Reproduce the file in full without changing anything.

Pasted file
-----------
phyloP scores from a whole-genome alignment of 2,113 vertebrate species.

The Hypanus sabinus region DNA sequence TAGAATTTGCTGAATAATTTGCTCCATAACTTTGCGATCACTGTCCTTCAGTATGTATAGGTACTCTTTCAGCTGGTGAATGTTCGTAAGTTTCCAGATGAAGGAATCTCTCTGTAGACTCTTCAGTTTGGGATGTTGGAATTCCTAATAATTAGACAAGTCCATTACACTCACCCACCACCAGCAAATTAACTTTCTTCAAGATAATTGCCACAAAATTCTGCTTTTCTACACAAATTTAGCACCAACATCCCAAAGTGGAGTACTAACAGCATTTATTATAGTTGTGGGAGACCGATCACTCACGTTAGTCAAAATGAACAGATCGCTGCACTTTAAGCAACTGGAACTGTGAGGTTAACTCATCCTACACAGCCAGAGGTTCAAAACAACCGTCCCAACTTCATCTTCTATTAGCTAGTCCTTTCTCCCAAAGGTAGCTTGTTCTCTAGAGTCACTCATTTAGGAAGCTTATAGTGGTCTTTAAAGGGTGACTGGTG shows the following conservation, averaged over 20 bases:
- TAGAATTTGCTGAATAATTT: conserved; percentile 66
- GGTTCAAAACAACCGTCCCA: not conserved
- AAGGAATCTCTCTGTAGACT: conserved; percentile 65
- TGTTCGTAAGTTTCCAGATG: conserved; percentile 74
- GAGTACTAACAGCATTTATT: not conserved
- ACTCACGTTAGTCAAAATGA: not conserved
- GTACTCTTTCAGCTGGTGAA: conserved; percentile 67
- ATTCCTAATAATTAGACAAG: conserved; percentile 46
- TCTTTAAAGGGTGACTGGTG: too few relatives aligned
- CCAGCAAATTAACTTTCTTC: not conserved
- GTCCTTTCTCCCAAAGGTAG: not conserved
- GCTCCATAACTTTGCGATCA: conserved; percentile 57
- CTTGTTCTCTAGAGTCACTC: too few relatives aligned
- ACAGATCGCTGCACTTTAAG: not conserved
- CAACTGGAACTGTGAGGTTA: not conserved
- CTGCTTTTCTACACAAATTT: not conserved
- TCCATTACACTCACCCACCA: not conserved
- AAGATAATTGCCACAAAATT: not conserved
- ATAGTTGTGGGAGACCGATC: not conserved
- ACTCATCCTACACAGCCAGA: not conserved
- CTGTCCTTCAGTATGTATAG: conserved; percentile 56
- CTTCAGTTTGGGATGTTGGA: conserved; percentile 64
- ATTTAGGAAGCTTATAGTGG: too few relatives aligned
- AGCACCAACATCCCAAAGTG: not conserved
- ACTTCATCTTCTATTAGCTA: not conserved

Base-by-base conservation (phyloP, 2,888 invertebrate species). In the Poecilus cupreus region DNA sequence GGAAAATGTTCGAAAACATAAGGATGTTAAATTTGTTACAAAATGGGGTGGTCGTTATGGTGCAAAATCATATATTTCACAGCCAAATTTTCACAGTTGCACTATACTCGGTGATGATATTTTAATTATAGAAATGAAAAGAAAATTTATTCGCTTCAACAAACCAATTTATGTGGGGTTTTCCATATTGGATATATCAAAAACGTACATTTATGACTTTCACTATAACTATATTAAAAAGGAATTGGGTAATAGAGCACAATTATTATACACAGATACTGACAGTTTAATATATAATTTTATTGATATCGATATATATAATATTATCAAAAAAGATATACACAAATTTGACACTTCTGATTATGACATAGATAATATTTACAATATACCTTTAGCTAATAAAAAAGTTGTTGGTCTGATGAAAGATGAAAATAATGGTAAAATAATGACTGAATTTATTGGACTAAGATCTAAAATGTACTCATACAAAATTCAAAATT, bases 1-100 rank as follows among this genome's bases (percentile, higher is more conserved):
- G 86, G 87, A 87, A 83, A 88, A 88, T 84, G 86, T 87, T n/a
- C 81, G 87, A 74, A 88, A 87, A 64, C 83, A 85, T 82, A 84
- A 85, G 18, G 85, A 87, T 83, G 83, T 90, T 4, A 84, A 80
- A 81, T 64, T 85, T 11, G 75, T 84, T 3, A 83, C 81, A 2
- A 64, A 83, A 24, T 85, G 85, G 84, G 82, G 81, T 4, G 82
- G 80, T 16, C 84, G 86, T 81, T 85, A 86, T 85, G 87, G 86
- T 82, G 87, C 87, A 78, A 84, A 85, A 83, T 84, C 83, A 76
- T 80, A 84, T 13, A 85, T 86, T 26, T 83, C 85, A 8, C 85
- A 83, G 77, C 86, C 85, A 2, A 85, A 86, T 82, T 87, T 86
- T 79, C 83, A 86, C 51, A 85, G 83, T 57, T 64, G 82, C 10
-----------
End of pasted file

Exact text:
phyloP scores from a whole-genome alignment of 2,113 vertebrate species.

The Hypanus sabinus region DNA sequence TAGAATTTGCTGAATAATTTGCTCCATAACTTTGCGATCACTGTCCTTCAGTATGTATAGGTACTCTTTCAGCTGGTGAATGTTCGTAAGTTTCCAGATGAAGGAATCTCTCTGTAGACTCTTCAGTTTGGGATGTTGGAATTCCTAATAATTAGACAAGTCCATTACACTCACCCACCACCAGCAAATTAACTTTCTTCAAGATAATTGCCACAAAATTCTGCTTTTCTACACAAATTTAGCACCAACATCCCAAAGTGGAGTACTAACAGCATTTATTATAGTTGTGGGAGACCGATCACTCACGTTAGTCAAAATGAACAGATCGCTGCACTTTAAGCAACTGGAACTGTGAGGTTAACTCATCCTACACAGCCAGAGGTTCAAAACAACCGTCCCAACTTCATCTTCTATTAGCTAGTCCTTTCTCCCAAAGGTAGCTTGTTCTCTAGAGTCACTCATTTAGGAAGCTTATAGTGGTCTTTAAAGGGTGACTGGTG shows the following conservation, averaged over 20 bases:
- TAGAATTTGCTGAATAATTT: conserved; percentile 66
- GGTTCAAAACAACCGTCCCA: not conserved
- AAGGAATCTCTCTGTAGACT: conserved; percentile 65
- TGTTCGTAAGTTTCCAGATG: conserved; percentile 74
- GAGTACTAACAGCATTTATT: not conserved
- ACTCACGTTAGTCAAAATGA: not conserved
- GTACTCTTTCAGCTGGTGAA: conserved; percentile 67
- ATTCCTAATAATTAGACAAG: conserved; percentile 46
- TCTTTAAAGGGTGACTGGTG: too few relatives aligned
- CCAGCAAATTAACTTTCTTC: not conserved
- GTCCTTTCTCCCAAAGGTAG: not conserved
- GCTCCATAACTTTGCGATCA: conserved; percentile 57
- CTTGTTCTCTAGAGTCACTC: too few relatives aligned
- ACAGATCGCTGCACTTTAAG: not conserved
- CAACTGGAACTGTGAGGTTA: not conserved
- CTGCTTTTCTACACAAATTT: not conserved
- TCCATTACACTCACCCACCA: not conserved
- AAGATAATTGCCACAAAATT: not conserved
- ATAGTTGTGGGAGACCGATC: not conserved
- ACTCATCCTACACAGCCAGA: not conserved
- CTGTCCTTCAGTATGTATAG: conserved; percentile 56
- CTTCAGTTTGGGATGTTGGA: conserved; percentile 64
- ATTTAGGAAGCTTATAGTGG: too few relatives aligned
- AGCACCAACATCCCAAAGTG: not conserved
- ACTTCATCTTCTATTAGCTA: not conserved

Base-by-base conservation (phyloP, 2,888 invertebrate species). In the Poecilus cupreus region DNA sequence GGAAAATGTTCGAAAACATAAGGATGTTAAATTTGTTACAAAATGGGGTGGTCGTTATGGTGCAAAATCATATATTTCACAGCCAAATTTTCACAGTTGCACTATACTCGGTGATGATATTTTAATTATAGAAATGAAAAGAAAATTTATTCGCTTCAACAAACCAATTTATGTGGGGTTTTCCATATTGGATATATCAAAAACGTACATTTATGACTTTCACTATAACTATATTAAAAAGGAATTGGGTAATAGAGCACAATTATTATACACAGATACTGACAGTTTAATATATAATTTTATTGATATCGATATATATAATATTATCAAAAAAGATATACACAAATTTGACACTTCTGATTATGACATAGATAATATTTACAATATACCTTTAGCTAATAAAAAAGTTGTTGGTCTGATGAAAGATGAAAATAATGGTAAAATAATGACTGAATTTATTGGACTAAGATCTAAAATGTACTCATACAAAATTCAAAATT, bases 1-100 rank as follows among this genome's bases (percentile, higher is more conserved):
- G 86, G 87, A 87, A 83, A 88, A 88, T 84, G 86, T 87, T n/a
- C 81, G 87, A 74, A 88, A 87, A 64, C 83, A 85, T 82, A 84
- A 85, G 18, G 85, A 87, T 83, G 83, T 90, T 4, A 84, A 80
- A 81, T 64, T 85, T 11, G 75, T 84, T 3, A 83, C 81, A 2
- A 64, A 83, A 24, T 85, G 85, G 84, G 82, G 81, T 4, G 82
- G 80, T 16, C 84, G 86, T 81, T 85, A 86, T 85, G 87, G 86
- T 82, G 87, C 87, A 78, A 84, A 85, A 83, T 84, C 83, A 76
- T 80, A 84, T 13, A 85, T 86, T 26, T 83, C 85, A 8, C 85
- A 83, G 77, C 86, C 85, A 2, A 85, A 86, T 82, T 87, T 86
- T 79, C 83, A 86, C 51, A 85, G 83, T 57, T 64, G 82, C 10